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Why Feminist Single Women Might Want to Consider Polygamy

The story of Wonder Woman’s creator and the two women he lived with shows that polyamorous marriage might work

The recent release of the movie has been heralded as “a trailblazer for polyamory in film” for depicting a polyamorous arrangement in a positive light. But the story, based on the lives of William Moulton Marston, the creator of Wonder Woman, his wife, Elizabeth, and his — and their — live-in lover, Olive Byrne, could actually be a model for single women today who can’t find a marriageable man and who want children. Yes, I am suggesting that polygyny — when a man has multiple wives — might be the answer as long as we see it through a feminist slant. Although the three weren’t married, the arrangement worked for Marston, Holloway and Byrne, and it might work for you, too.

Before you reject the idea outright, let me explain.

We’re always hearing about a lack of marriageable men, although Isabel V. Sawhill, of the Brookings Institute, suggests it may be less about marriageable men and more about independent women who don’t necessarily want or need men. Yes, there certainly are some of us. Economics writer Jon Birger based his entire 2015 book, on the fact that there aren’t enough marriageable men because of “lopsided gender ratios and a massive undersupply of college-educated men” (although his views have been called patronizing). Other researchers say the lack of marriageable men it isn’t just about well-employed college-educated men; it’s that more women want more from their marriage — like an equal partner in every sense of the word. If a man won’t do that, well …

Which means there may be fewer of those men around than there are women wanting those kind of men.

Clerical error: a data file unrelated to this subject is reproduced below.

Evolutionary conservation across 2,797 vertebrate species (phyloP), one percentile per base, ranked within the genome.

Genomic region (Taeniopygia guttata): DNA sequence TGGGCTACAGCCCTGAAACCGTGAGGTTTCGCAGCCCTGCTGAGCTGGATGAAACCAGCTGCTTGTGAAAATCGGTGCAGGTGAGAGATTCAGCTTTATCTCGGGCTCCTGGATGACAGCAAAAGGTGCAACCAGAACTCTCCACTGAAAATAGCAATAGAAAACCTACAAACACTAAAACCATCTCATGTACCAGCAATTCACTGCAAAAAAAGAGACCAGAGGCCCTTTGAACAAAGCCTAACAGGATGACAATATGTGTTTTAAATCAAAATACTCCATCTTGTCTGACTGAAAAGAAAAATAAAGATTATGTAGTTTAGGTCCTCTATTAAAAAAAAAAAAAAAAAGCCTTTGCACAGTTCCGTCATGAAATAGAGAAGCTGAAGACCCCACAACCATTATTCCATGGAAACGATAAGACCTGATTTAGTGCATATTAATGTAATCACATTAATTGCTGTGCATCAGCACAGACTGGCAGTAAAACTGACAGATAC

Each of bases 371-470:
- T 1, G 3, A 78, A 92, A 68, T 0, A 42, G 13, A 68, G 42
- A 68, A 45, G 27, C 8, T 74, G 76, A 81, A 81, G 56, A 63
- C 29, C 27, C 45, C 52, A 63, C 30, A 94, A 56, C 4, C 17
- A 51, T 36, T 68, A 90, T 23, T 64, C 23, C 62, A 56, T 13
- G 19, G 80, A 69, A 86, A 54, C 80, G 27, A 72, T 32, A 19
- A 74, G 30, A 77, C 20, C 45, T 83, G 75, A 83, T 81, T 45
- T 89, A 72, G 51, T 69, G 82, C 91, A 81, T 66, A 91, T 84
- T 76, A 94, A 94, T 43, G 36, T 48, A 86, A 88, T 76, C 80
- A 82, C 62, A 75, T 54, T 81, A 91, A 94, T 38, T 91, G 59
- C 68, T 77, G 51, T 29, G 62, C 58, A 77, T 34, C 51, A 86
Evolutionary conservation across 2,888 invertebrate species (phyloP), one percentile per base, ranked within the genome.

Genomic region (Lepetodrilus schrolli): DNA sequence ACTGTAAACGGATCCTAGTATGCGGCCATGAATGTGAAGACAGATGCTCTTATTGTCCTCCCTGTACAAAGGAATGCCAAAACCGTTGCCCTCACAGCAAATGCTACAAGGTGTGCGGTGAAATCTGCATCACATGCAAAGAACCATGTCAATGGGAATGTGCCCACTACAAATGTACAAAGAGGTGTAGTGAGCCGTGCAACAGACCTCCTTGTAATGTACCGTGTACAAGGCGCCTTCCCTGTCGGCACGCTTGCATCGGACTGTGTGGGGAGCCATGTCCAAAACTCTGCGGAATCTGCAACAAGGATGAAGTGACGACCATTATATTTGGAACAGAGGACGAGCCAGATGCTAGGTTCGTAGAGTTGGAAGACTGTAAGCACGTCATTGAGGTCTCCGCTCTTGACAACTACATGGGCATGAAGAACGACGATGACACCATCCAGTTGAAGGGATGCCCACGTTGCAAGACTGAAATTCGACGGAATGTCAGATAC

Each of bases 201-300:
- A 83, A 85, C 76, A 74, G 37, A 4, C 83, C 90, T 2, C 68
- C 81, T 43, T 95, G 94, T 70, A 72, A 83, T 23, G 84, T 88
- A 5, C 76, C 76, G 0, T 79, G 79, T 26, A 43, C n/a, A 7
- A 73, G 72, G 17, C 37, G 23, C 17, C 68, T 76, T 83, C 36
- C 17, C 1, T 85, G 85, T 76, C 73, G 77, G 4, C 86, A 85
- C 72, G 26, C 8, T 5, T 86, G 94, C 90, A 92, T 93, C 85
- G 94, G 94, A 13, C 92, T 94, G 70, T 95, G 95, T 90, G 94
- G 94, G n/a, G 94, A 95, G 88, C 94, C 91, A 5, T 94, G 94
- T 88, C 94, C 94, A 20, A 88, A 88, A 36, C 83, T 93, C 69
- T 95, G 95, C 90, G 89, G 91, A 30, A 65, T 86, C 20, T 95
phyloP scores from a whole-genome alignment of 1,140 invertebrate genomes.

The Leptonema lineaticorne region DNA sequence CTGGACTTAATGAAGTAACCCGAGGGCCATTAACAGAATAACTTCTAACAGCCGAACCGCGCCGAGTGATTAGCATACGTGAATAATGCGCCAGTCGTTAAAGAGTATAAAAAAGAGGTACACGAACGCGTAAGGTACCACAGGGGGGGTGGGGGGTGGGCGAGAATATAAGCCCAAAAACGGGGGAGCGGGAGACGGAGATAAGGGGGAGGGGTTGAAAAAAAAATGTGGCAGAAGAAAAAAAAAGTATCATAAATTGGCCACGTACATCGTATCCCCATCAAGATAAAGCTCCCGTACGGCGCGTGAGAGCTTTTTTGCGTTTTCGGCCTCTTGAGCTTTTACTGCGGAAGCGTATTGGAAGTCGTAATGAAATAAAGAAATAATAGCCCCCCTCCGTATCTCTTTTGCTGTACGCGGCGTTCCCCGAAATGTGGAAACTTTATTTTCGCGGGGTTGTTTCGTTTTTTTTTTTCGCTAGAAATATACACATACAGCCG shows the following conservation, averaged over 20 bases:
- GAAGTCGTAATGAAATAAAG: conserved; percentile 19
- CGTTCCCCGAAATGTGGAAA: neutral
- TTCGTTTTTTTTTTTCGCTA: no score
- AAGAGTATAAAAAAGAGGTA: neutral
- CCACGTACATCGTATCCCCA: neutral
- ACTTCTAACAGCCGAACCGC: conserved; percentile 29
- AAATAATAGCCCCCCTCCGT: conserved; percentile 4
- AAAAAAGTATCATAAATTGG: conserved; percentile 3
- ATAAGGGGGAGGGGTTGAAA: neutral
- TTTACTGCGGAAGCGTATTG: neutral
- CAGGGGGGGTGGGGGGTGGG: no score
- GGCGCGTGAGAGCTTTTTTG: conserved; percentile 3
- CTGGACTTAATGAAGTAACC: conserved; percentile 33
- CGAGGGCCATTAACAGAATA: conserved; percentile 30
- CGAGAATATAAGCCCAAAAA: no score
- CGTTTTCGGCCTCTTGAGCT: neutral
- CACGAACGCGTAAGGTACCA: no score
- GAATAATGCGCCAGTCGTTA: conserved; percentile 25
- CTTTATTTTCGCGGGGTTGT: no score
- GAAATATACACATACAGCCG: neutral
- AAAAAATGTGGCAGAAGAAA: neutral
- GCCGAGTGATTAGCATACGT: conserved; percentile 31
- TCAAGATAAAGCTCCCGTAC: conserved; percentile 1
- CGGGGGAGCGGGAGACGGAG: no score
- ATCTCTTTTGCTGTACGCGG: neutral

Enter the idea of feminist polygyny.

Women call the marital shots

There are more than a few upsides to a polygamous arrangement that women enter into freely and willingly because it suits their needs (versus what we usually read and hear about the traditionally male-driven practice, which is often about secrecy and child brides forced to marry against their will and sexual abuse and other scandals).

As Ms. magazine notes:

[I]s polygamy inherently bad for women? The practice of taking numerous spouses, in and of itself, doesn’t seem to be the root cause of the problem. After all, there are clear examples of polyandry (in which one woman has several husbands, as opposed to polygyny, with one man and several women), but abuse and oppression of men in these cases rarely, if ever, comes up.

Because if women call the shots, the ones who want to be married will get many of their needs met, like Holloway and Byrne did.

So what’s good about it?

Having it all

Holloway was an ambitious woman who wanted a career, a husband and children, and she got exactly what she wanted — and a loving someone, Byrne, to watch her two kids as well as the two kids Byrne had with Marston. Byrne was equally as happy with the arrangement, preferring the caregiving role. A feminist-driven polygynous marriage would benefit women seeking work-life balance as well as those who’d prefer to work in the home or to work outside the home part-time or any combination.

But it goes beyong work-life balance. As Jo Piazza details in her book the polygamous marriages of West Africa are less about sex than having a village of people to care about each other. The women forge close bonds with each other, they share the chores and childrearing, and the children have a village to look after them. In many ways, it gives women and children the best of all worlds.

Not that every woman wants to have a child. But there are many 30- and 40-somethings who do want to have children and just haven’t found the right man to have them with. Some decide to have children on their own. Some turn to parenting partnerships. Others come to some sort of peace about it, as has Melanie Notkin, author of : Wouldn’t an arrangement like Holloway and Byrne’s be a happy answer?